Art Gallery buildings photos, Architect news, Contemporary Arts design interiors

Art Gallery Architecture : Contemporary Galleries

Major Arts Projects from around the World

post updated 8 March 2024

This page contains a selection of major art gallery designs from around the globe. e-architect select what we feel is the key Art Gallery Architecture around the world. The focus is on contemporary Art Gallery buildings.

Art Gallery Architecture Design

Art Gallery Buildings : A-E

Art Gallery Architecture : F-L (this page)

Art Gallery Designs : M-R

Art Gallery Building Designs : S-Z

Art Galleries – Selection

Art Galleries, chronological:

26 June 2023
National Portrait Gallery, Trafalgar Square, London, southeast England, UK
Design: Jamie Fobert Architects
National Portrait Gallery Trafalgar Square London
photo © Olivier Hess
National Portrait Gallery on Trafalgar Square

11 Oct 2022
Sheep Field Barn Gallery, Dane Tree House, Perry Green, Much Hadham, Hertfordshire, southeast England, UK
Design: DSDHA
Sheep Field Barn Gallery Henry Moore Studios & Gardens
image courtesy of architects practice
Sheep Field Barn Gallery Henry Moore Studios & Gardens

12 Jan 2016
St Albans Museum and Gallery Building, Hertfordshire, England, UK
Design: John McAslan + Partners, Architects
St Albans City Museum and Gallery
picture from architects studio
St Albans Museum and Gallery Building

28 May 2013
Kunsthaus, Graz, Austria
Design: SpaceLab – Peter Cook + Colin Fourier, with Architektur Consult
Worlds Spectacular Museum Buildings
photo : Maleen Diestel
Kunsthaus Graz

3 Feb 2012
KPF London Gallery, London, England, UK
Design: Kohn Pedersen Fox Associates – KPF
London Art Gallery Architecture
photograph : Kohn Pedersen Fox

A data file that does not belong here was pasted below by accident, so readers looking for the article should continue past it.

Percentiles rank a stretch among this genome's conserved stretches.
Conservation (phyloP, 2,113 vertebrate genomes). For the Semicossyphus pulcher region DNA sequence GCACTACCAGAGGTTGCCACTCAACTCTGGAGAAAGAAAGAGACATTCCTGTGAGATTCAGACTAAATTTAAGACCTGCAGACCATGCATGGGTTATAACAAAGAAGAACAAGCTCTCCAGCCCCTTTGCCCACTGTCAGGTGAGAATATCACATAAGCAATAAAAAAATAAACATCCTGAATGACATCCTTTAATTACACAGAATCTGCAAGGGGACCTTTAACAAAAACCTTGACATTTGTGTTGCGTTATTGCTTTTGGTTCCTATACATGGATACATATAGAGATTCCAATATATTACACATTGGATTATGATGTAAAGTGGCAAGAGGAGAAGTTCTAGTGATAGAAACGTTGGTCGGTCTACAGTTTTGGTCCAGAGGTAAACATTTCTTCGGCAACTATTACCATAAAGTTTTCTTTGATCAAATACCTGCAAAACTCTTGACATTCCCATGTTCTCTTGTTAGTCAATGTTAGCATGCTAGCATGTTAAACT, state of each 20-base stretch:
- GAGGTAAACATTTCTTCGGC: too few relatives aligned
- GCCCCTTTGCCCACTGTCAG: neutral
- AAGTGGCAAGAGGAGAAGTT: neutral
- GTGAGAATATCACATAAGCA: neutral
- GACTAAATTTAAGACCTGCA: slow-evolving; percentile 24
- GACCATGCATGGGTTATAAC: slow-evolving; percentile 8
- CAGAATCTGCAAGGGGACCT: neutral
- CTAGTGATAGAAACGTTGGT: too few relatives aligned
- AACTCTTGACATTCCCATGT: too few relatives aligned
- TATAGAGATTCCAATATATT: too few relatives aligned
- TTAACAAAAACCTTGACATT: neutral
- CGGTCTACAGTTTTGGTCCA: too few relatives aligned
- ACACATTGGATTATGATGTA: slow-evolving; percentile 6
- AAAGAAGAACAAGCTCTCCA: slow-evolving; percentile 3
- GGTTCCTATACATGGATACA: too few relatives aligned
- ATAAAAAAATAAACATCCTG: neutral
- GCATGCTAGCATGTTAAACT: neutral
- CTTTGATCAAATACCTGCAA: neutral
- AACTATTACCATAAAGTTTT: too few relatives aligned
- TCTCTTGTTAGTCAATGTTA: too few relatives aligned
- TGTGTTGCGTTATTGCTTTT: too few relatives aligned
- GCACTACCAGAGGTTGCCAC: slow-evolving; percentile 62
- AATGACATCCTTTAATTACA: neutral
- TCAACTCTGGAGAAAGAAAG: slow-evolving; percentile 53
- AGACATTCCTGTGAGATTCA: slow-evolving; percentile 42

KPF London Gallery
This gallery space is run by architecure studio Kohn Pedersen Fox Associates.

21 Apr 2011
Jamia Art Gallery, New Delhi, India
Design: Romi Khosla Design Studios
Jamia Art Gallery Architecture
picture : Saurabh Pandey
Jamia Art Gallery

6 Jan 2011
Gallery Borzo, Amsterdam, the Netherlands
Design: Wiel Arets Architects
Gallery Borzo
picture : Jan Bitter
Gallery Borzo
At the beginning of the 20th century the structure was revised to accommodate a large warehouse. The shop was then taken over by F.J. Dupont. In 1932 Alexander Bodon redesigned the building as a bookshop.

Art Gallery Architecture Designs, alphabetical:

Fuglsang Kunstmuseum, Denmark
Design: Tony Fretton Architects
Fuglsang Kunstmuseum
photo © Helene Binet
Fuglsang Kunstmuseum : Design Contest

George Segal Art Gallery, New Jersey, USA
Design: ikon.5 architects
George Segal Art Gallery Architecture
picture from architect
American Gallery

Glass Pavilion, Museum of Art, Ohio, USA
Design: SANAA
Museum of Art Toledo
image © 2008 Kazuyo Sejima + Ryue Nishizawa
Glass Pavilion, Toledo

Herbert Art Gallery and Museum, England, UK
Design: Pringle Richards Sharratt
Herbert Art Gallery and Museum
photo from CABE
Herbert Art Gallery and Museum, Coventry

Kiasma Contemporary Art, Finland
Design: Steven Holl Architects
Kiasma Art Gallery Architecture
image Courtesy Steven Holl
Finnish Modern Art Gallery, Helsinki

La Fundació Joan Miró, Barcelona, Spain
Design: Josep Lluís Sert, Architect
Joan Miro Foundation
photo © Adrian Welch
Joan Miro Foundation

Latvian MoCA, Riga, Latvia
Design: Rem Koolhaas, OMA
Latvian Museum of Contemporary Art
picture from architect
Latvian Museum of Contemporary Art

Lewis Glucksman Gallery, Cork, Ireland
Design: O’Donnell + Tuomey Architects
Irish gallery building
photo from architects
Irish gallery building

Lisson Gallery, London
Design: Tony Fretton Architects
Lisson Gallery
photograph © Adrian Welch
Lisson Gallery

Louisiana Art Gallery, Denmark
Jørgen Bo & Vilhelm Wohlert Architects
Louisiana Art Gallery
image © Adrian Welch
Louisiana Art Gallery

More Art Gallery Buildings online soon

Art Galleries – No Images

Art Gallery Architecture – no images, alphabetical:

James Simon Gallery, Museum Island, Berlin, Germany

Los Angeles Museum of Contemporary Art, USA
Arata Isozaki / Gruen Associates, architects

Museum of Contemporary Art Chicago, USA
Josef Paul Kleiheus, architect

National Gallery in Tokyo, Roppongi, Tokyo, Japan
Kisho Kurokawa architect

National Museum of Western Art, Tokyo, Japan
Le Corbusier

More Art Gallery Designs welcome

Architecture of Art Galleries

‘Good things can happen by accident’

Article by architect Alan Dunlop, Scotland

icon buildings